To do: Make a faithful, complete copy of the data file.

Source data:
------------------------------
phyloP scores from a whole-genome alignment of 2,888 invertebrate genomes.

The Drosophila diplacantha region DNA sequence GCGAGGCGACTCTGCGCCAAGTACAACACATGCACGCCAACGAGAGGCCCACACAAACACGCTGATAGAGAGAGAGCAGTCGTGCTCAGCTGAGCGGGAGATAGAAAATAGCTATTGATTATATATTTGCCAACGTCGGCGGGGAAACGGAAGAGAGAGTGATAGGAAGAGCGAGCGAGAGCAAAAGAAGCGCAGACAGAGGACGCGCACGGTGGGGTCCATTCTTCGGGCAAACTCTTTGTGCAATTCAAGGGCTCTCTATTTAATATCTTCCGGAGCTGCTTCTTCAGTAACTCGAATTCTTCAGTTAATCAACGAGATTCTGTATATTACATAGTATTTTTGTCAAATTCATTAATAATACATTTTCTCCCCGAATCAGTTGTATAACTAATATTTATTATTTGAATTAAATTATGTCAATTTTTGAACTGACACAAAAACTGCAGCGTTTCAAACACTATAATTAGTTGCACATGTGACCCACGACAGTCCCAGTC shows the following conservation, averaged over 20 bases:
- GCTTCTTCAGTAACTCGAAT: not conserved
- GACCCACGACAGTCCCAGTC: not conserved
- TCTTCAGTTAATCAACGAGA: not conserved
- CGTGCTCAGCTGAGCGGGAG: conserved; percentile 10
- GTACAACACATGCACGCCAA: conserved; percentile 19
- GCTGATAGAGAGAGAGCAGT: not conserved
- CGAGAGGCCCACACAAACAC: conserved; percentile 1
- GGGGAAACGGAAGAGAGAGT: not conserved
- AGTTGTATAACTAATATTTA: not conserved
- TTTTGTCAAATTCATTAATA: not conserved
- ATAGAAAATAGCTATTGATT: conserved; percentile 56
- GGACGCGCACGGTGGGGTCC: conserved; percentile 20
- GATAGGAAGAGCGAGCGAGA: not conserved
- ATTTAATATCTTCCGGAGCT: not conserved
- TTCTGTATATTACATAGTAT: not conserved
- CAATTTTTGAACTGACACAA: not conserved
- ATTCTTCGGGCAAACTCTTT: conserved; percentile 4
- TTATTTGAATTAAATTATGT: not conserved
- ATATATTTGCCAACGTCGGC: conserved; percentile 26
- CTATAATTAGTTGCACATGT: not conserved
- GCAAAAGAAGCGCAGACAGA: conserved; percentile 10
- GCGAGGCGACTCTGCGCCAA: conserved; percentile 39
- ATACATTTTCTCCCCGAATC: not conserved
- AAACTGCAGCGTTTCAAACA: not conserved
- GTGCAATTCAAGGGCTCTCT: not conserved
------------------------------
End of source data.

phyloP scores from a whole-genome alignment of 2,888 invertebrate genomes.

The Drosophila diplacantha region DNA sequence GCGAGGCGACTCTGCGCCAAGTACAACACATGCACGCCAACGAGAGGCCCACACAAACACGCTGATAGAGAGAGAGCAGTCGTGCTCAGCTGAGCGGGAGATAGAAAATAGCTATTGATTATATATTTGCCAACGTCGGCGGGGAAACGGAAGAGAGAGTGATAGGAAGAGCGAGCGAGAGCAAAAGAAGCGCAGACAGAGGACGCGCACGGTGGGGTCCATTCTTCGGGCAAACTCTTTGTGCAATTCAAGGGCTCTCTATTTAATATCTTCCGGAGCTGCTTCTTCAGTAACTCGAATTCTTCAGTTAATCAACGAGATTCTGTATATTACATAGTATTTTTGTCAAATTCATTAATAATACATTTTCTCCCCGAATCAGTTGTATAACTAATATTTATTATTTGAATTAAATTATGTCAATTTTTGAACTGACACAAAAACTGCAGCGTTTCAAACACTATAATTAGTTGCACATGTGACCCACGACAGTCCCAGTC shows the following conservation, averaged over 20 bases:
- GCTTCTTCAGTAACTCGAAT: not conserved
- GACCCACGACAGTCCCAGTC: not conserved
- TCTTCAGTTAATCAACGAGA: not conserved
- CGTGCTCAGCTGAGCGGGAG: conserved; percentile 10
- GTACAACACATGCACGCCAA: conserved; percentile 19
- GCTGATAGAGAGAGAGCAGT: not conserved
- CGAGAGGCCCACACAAACAC: conserved; percentile 1
- GGGGAAACGGAAGAGAGAGT: not conserved
- AGTTGTATAACTAATATTTA: not conserved
- TTTTGTCAAATTCATTAATA: not conserved
- ATAGAAAATAGCTATTGATT: conserved; percentile 56
- GGACGCGCACGGTGGGGTCC: conserved; percentile 20
- GATAGGAAGAGCGAGCGAGA: not conserved
- ATTTAATATCTTCCGGAGCT: not conserved
- TTCTGTATATTACATAGTAT: not conserved
- CAATTTTTGAACTGACACAA: not conserved
- ATTCTTCGGGCAAACTCTTT: conserved; percentile 4
- TTATTTGAATTAAATTATGT: not conserved
- ATATATTTGCCAACGTCGGC: conserved; percentile 26
- CTATAATTAGTTGCACATGT: not conserved
- GCAAAAGAAGCGCAGACAGA: conserved; percentile 10
- GCGAGGCGACTCTGCGCCAA: conserved; percentile 39
- ATACATTTTCTCCCCGAATC: not conserved
- AAACTGCAGCGTTTCAAACA: not conserved
- GTGCAATTCAAGGGCTCTCT: not conserved